- Bose introduced what it has dubbed Bose AR, a fully functional 3-D-printed prototype of sunglasses the company will develop into a product later this year, reported Quartz.
- Introduced at the South by Southwest conference this week, the company claims that the glasses can tell what the wearer is looking at without an integrated lens or phone camera. But instead of superimposing visuals, the glasses add an audible layer of information and experiences, according to a statement from Bose. This is all done using sensors and the GPS on an iOS or Android device, which then send motion and location data to a Bose AR-enabled app that aggregates the information and produces real-time feedback.
- Among the many capabilities of the glasses, the company said, are the ability to give directions using stereo sound. Bose hopes to examine using that technology in other forms, such as embedding it in bicycle helmets.
With the AR/VR market projected to see an annual 98.8% compound annual growth rate from 2017 to 2021, the technology is rapidly evolving. Although gaming accounts for much of that number short-term, the International Data Corp. study forecasts that by 2021 commercial will account for more than 85% of AR/VR spending.
Last year saw the introduction of Daqri's AR smart glasses, which feature fingerprint ID scanning to access secure files, as well as a sensor, processor and detachable Computer Pack that work in tandem to store and share recorded image and project data.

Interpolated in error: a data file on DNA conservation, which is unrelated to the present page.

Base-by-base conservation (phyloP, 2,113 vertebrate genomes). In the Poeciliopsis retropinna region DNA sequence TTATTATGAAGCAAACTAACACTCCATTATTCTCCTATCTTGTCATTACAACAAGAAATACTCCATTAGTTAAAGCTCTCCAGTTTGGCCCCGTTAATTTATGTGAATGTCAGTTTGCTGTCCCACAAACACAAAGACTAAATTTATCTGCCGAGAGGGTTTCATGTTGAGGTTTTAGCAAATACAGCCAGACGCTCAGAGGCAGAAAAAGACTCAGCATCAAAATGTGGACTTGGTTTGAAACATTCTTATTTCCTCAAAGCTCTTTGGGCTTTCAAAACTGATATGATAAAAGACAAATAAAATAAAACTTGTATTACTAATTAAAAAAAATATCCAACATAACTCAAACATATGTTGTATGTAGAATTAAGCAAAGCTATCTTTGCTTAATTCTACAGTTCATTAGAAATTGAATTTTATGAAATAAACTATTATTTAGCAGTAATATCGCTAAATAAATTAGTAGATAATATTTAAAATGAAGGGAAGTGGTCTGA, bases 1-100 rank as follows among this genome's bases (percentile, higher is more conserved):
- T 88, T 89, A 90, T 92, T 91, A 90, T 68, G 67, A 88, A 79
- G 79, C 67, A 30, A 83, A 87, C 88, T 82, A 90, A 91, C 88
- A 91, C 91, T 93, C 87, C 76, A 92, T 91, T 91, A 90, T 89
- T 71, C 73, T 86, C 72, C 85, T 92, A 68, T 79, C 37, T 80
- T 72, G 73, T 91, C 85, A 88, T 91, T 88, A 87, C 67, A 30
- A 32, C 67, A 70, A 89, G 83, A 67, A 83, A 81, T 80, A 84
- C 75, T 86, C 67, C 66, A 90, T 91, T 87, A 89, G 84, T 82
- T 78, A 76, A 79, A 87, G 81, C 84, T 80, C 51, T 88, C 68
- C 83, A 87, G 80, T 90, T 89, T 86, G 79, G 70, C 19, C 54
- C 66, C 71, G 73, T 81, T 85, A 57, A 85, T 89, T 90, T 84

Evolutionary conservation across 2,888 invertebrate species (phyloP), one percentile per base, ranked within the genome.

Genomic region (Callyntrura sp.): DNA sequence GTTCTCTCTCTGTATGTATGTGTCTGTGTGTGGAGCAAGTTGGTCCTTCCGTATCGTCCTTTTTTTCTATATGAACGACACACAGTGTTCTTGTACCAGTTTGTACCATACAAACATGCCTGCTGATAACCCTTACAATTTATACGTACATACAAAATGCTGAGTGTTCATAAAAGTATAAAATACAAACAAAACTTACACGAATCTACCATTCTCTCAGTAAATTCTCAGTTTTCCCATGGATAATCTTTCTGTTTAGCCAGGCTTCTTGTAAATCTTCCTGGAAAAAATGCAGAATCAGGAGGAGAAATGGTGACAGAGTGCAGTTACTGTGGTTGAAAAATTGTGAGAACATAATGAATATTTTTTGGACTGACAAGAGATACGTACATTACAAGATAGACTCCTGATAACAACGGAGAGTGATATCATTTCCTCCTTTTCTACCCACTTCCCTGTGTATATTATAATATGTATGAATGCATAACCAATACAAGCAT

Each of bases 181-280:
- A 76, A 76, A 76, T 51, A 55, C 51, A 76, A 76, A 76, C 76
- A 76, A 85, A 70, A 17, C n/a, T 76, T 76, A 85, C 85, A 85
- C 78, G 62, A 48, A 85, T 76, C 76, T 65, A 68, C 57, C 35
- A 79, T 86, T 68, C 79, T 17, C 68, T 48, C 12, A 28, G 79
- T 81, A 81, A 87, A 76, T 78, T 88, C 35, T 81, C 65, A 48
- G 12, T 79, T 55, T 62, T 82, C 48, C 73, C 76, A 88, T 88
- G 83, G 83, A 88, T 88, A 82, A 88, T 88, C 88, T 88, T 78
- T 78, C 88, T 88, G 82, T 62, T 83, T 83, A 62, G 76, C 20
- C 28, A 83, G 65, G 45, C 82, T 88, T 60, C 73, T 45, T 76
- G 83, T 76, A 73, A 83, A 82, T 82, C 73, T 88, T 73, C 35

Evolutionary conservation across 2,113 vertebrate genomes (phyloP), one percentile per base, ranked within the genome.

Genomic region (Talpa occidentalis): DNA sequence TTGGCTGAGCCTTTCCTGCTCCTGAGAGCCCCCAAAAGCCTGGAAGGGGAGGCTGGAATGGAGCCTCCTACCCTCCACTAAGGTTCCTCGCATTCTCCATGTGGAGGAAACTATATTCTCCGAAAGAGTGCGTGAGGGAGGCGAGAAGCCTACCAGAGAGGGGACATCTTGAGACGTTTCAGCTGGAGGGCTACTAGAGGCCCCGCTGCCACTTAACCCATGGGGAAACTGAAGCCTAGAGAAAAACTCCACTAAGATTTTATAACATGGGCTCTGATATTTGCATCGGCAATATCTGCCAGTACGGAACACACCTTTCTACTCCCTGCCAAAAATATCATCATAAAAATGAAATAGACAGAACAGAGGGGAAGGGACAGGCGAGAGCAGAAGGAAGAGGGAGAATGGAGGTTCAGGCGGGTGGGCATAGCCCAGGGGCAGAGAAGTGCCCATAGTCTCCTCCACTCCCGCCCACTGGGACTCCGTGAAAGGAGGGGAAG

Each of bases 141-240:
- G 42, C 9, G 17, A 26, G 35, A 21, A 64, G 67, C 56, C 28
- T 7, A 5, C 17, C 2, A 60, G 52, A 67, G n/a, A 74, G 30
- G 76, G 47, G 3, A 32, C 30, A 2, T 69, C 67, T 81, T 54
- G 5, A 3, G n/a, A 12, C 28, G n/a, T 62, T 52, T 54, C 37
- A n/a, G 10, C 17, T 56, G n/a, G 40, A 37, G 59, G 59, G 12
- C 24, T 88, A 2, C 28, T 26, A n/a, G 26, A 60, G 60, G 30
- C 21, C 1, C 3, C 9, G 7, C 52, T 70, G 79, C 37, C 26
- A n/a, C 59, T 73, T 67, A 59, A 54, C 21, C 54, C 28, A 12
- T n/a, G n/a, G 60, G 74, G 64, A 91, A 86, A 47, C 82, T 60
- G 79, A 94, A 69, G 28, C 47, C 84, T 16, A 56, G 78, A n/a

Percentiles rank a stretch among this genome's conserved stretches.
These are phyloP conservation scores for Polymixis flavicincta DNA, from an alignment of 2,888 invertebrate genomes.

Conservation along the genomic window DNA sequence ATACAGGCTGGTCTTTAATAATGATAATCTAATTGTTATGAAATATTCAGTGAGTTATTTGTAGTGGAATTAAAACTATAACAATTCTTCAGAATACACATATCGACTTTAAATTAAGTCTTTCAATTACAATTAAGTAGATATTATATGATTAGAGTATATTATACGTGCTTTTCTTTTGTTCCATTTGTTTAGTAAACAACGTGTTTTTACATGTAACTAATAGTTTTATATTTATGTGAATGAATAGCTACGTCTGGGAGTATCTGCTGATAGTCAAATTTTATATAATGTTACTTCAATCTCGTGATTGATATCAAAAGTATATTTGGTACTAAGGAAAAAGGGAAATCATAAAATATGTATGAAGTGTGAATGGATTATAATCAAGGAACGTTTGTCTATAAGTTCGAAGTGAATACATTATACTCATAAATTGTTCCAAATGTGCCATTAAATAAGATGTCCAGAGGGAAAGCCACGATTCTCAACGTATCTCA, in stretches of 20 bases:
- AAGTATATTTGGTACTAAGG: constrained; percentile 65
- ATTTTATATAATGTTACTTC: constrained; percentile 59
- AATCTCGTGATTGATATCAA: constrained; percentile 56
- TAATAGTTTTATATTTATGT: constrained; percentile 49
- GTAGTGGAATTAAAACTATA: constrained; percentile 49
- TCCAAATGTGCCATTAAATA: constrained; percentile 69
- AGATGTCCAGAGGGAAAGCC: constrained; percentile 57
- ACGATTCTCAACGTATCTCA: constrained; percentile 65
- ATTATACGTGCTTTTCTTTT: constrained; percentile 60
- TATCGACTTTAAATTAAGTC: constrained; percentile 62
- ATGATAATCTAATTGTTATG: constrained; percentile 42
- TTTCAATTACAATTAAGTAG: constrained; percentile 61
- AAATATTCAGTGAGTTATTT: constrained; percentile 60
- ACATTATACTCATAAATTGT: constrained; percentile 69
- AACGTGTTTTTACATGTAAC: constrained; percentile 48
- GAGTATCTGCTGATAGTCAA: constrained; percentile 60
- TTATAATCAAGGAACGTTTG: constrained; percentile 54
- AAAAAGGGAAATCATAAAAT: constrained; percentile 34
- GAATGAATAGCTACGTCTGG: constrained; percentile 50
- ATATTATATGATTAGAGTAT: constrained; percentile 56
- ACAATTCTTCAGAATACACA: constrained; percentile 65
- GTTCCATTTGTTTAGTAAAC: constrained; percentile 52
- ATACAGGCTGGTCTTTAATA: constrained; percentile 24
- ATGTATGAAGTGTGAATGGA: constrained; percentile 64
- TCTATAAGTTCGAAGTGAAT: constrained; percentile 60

Microsoft also announced its expansion of mixed reality headset HoloLens to 29 countries. The device, which doubles as certified protective eyewear, allows remote employees to participate in meetings through 3-D collaboration.
Garrett Harley, vice president of strategic accounts for the building sector at Aconex, told Construction Dive last fall he foresees AR as how people ultimately will interact with jobsite information. "AR will be for the people that really build things and are out there in the field," he said. "I think that will be the user interface for a lot of things because vision trumps all your senses combined."
In addition to helping improve productivity and safety on jobsites, technologies such as AR and VR could help make construction more appealing to younger generations, many of whom aren't interested in the trades. "Not many people coming out of school understand there's this much tech in construction," Harley said. "It's an exciting time to be a part of it."